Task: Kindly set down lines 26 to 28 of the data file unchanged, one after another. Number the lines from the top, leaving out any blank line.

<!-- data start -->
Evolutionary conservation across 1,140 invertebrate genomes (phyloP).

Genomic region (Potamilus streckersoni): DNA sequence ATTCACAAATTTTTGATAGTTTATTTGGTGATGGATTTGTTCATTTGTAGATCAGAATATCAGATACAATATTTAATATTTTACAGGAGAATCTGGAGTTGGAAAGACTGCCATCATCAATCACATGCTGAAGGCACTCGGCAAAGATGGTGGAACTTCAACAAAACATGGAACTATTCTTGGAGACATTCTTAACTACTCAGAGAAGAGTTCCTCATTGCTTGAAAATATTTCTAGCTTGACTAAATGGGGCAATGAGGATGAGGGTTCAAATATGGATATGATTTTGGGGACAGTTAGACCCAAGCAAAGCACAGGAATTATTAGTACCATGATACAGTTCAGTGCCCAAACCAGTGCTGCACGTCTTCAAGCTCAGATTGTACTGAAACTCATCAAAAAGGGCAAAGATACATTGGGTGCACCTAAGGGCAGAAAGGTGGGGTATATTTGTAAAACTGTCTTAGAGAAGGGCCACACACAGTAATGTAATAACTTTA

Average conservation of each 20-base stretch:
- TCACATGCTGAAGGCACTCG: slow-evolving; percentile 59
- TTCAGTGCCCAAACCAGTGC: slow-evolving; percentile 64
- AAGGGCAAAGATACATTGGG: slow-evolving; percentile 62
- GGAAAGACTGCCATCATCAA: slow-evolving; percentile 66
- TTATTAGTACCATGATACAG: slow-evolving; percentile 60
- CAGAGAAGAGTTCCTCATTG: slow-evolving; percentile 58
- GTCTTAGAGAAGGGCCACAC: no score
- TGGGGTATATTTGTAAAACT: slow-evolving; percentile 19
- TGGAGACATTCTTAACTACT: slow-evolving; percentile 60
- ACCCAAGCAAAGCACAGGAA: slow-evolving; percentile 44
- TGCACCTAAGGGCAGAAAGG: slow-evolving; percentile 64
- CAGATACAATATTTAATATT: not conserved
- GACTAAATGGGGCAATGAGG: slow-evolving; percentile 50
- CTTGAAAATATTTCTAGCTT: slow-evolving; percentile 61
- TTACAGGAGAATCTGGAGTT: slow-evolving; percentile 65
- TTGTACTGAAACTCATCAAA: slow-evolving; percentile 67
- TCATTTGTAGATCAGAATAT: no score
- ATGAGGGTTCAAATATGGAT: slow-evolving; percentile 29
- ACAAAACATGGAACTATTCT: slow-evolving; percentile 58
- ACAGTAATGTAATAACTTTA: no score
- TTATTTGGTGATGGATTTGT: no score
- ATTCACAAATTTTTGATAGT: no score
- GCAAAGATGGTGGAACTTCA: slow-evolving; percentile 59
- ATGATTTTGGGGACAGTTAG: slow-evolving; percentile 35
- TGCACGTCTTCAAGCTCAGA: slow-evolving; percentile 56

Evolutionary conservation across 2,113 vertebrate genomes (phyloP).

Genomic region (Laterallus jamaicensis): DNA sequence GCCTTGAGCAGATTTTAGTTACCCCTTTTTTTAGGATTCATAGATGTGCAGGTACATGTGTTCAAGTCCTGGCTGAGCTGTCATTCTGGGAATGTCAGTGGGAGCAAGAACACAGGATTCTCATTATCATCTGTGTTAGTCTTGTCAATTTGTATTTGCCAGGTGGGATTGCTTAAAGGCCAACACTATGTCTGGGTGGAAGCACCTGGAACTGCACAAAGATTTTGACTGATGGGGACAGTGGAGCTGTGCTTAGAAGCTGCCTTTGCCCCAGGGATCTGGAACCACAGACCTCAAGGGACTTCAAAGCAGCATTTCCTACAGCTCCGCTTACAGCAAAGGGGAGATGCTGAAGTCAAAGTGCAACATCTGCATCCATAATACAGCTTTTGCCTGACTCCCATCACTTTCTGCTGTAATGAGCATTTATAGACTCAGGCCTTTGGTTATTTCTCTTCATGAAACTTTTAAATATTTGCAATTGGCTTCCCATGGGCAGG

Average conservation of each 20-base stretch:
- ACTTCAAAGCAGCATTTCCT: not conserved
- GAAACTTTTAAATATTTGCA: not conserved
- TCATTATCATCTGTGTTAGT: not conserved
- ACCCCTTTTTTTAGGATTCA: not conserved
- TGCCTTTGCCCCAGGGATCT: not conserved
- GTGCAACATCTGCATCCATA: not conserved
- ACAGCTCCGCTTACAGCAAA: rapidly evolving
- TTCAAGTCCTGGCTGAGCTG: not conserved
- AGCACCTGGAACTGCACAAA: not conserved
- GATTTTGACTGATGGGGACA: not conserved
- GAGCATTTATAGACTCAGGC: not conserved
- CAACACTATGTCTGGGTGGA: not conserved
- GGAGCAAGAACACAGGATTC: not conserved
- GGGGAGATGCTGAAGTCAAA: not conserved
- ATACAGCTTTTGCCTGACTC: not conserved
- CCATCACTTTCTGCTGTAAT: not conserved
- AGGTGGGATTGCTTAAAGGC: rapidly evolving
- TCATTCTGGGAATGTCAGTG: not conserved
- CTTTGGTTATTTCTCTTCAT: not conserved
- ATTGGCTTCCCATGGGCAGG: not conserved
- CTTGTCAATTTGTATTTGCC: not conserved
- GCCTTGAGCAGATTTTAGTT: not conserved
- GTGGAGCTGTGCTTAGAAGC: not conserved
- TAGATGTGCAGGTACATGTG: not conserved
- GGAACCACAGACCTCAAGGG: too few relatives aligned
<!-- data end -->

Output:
- GCAAAGATGGTGGAACTTCA: slow-evolving; percentile 59
- ATGATTTTGGGGACAGTTAG: slow-evolving; percentile 35
- TGCACGTCTTCAAGCTCAGA: slow-evolving; percentile 56